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In vitro analysis of eIF5A binding to the ribosome using fluorescence anisotropy: insights from alanine scanning mutants of eIF5A

Grant number: 14/12264-5
Support type:Scholarships abroad - Research Internship - Master's degree
Effective date (Start): September 09, 2014
Effective date (End): February 23, 2015
Field of knowledge:Biological Sciences - Biochemistry - Molecular Biology
Principal researcher:Cleslei Fernando Zanelli
Grantee:Natália Moreira Barbosa
Supervisor abroad: Christopher S. Fraser
Home Institution: Faculdade de Ciências Farmacêuticas (FCFAR). Universidade Estadual Paulista (UNESP). Campus de Araraquara. Araraquara , SP, Brazil
Research place: University of California, Davis (UC Davis), United States  
Associated to the scholarship:13/02233-2 - Study of the role of protein eIF5A in specific tranlation using the model Saccharomyces cerevisiae, BP.MS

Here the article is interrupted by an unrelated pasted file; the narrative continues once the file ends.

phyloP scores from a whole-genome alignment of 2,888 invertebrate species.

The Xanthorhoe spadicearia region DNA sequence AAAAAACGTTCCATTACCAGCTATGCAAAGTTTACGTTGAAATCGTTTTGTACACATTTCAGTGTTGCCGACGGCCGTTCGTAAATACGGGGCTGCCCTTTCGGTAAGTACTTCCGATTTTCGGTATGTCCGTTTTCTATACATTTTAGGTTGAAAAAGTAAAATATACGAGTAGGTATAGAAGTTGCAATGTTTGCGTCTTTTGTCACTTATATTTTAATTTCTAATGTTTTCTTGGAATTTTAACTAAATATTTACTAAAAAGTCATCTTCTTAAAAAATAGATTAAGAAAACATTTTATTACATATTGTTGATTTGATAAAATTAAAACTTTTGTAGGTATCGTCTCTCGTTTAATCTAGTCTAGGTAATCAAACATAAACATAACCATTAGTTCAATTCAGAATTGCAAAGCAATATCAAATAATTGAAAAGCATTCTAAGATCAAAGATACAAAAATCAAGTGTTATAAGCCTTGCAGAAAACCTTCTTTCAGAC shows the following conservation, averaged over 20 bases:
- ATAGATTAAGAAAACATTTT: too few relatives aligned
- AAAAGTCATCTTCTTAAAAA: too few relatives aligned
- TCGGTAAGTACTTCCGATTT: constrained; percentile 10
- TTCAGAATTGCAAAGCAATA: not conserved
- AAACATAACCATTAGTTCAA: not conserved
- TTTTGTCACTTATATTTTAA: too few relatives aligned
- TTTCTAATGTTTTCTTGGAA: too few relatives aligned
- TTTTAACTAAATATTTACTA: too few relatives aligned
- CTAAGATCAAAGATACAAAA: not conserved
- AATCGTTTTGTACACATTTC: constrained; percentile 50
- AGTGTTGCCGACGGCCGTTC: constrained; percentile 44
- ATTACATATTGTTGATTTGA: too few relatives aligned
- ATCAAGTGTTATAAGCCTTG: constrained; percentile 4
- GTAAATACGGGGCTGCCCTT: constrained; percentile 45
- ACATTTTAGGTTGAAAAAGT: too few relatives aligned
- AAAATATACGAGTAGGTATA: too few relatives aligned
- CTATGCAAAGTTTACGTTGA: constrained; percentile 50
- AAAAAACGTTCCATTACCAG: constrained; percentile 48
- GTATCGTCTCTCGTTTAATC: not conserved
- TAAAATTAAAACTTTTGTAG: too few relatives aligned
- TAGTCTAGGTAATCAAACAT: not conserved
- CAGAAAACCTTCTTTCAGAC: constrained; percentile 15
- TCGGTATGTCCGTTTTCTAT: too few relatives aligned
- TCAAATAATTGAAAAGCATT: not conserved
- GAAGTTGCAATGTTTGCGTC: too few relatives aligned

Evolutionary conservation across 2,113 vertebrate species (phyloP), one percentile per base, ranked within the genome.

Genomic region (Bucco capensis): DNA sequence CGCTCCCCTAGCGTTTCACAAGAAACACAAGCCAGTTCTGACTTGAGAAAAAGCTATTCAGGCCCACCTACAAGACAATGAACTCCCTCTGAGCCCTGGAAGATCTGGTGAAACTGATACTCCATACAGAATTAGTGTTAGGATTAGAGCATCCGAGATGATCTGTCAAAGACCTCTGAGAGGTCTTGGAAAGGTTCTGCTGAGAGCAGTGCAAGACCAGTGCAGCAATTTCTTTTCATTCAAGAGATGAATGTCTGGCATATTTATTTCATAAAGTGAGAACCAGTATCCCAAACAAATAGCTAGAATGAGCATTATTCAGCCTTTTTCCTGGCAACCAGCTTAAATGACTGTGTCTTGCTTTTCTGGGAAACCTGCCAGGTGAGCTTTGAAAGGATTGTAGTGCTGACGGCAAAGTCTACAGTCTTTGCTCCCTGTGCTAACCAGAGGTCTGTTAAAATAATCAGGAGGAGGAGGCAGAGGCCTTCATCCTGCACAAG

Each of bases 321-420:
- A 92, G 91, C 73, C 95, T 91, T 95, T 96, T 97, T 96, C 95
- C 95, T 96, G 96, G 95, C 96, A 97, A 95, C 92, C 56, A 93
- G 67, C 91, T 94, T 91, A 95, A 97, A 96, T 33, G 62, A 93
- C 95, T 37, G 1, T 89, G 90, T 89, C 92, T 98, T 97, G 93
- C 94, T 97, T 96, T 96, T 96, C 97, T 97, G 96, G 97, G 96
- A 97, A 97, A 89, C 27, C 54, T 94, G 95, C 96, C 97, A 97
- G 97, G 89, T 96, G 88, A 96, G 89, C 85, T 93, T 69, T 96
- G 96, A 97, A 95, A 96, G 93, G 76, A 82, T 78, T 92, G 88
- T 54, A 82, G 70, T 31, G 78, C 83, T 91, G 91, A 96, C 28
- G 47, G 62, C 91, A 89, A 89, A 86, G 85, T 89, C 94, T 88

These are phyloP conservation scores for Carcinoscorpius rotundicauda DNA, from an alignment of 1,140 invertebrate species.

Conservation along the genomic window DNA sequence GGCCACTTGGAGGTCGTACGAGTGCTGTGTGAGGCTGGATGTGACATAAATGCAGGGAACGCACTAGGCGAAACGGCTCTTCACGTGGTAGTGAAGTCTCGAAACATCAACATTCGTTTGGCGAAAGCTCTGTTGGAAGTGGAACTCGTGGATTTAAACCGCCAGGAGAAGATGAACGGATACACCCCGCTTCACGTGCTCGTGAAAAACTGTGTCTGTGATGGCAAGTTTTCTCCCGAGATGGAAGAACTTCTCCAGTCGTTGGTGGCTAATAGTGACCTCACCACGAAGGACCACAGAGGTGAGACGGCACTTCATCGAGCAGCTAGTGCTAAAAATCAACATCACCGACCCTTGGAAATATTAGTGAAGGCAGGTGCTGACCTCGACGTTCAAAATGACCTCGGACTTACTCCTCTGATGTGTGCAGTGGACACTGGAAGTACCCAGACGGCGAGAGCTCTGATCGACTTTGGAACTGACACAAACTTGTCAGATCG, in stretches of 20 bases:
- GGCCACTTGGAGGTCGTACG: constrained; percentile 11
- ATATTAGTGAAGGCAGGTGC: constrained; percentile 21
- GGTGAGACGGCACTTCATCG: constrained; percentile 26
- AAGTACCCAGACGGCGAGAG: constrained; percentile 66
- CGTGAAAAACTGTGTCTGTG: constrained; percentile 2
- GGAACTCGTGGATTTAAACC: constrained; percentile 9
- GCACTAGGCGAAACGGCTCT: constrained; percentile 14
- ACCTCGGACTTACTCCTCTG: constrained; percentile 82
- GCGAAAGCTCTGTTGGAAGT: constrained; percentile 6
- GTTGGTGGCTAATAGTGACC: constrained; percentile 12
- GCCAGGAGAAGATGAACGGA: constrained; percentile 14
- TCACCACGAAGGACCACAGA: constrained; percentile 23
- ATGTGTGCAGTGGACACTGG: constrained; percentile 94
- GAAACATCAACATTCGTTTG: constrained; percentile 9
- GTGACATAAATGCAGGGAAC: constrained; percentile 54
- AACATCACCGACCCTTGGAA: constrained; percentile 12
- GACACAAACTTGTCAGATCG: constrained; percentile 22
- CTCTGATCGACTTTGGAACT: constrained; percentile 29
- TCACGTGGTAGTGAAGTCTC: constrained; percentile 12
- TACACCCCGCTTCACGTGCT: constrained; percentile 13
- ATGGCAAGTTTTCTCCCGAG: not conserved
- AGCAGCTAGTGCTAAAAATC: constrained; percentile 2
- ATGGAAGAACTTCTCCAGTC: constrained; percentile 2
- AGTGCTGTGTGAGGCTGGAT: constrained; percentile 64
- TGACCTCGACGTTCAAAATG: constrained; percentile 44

The translation factor 5A (eIF5A) is highly conserved in Archaea and eukaryotes and is essential for cell viability. This is the only protein known to contain the amino acid residue hypusine, essential for eIF5A function, generated by a post-translational modification. Although eIF5A has been extensively involved in several cellular processes, it was only recently determined a role for eIF5A in protein synthesis, more specifically, in the elongation cycles. It was suggested that, during translation elongation, eIF5A enhances the peptide bond formation of specific amino acid sequences. To improve the description and understanding of the mechanism of eIF5A in translation, it is necessary to determine the points of interaction in both ribosome and eIF5A. Our laboratory, in collaboration with Dr. Christopher S. Fraser and Dr. John W. Hershey's laboratory, has previously developed a fluorescence anisotropy assay to measure the kinetics of eIF5A binding to the ribosome. In this project, we propose to use this fluorescence anisotropy assay to investigate the kinetics of eIF5A-ribosome complex formation of a series of new yeast eIF5A mutants recently generated in our laboratory. These new eIF5A mutants were generated based on clustered charged-to-alanine (alanine scanning) residues on eIF5A surface, so we can identify the residues important for eIF5A physicial interaction with the ribosome. We generated 13 clustered charged-to-alanine mutants of eIF5A and tested for their ability to replace wild type eIF5A. Out of these 13 mutants, 7 showed no difference in growth capacity, 5 displayed a temperature-sensitive phenotype and 1 was not able to replace wild type eIF5A in the cell. Therefore, the use of the fluorescence anisotropy assay to measure eIF5A binding to the ribosome will help elucidate whether the residues targeted in these clustered charged-to-alanine mutants of eIF5A are directly involved in eIF5A physical contact to the ribosome. (AU)

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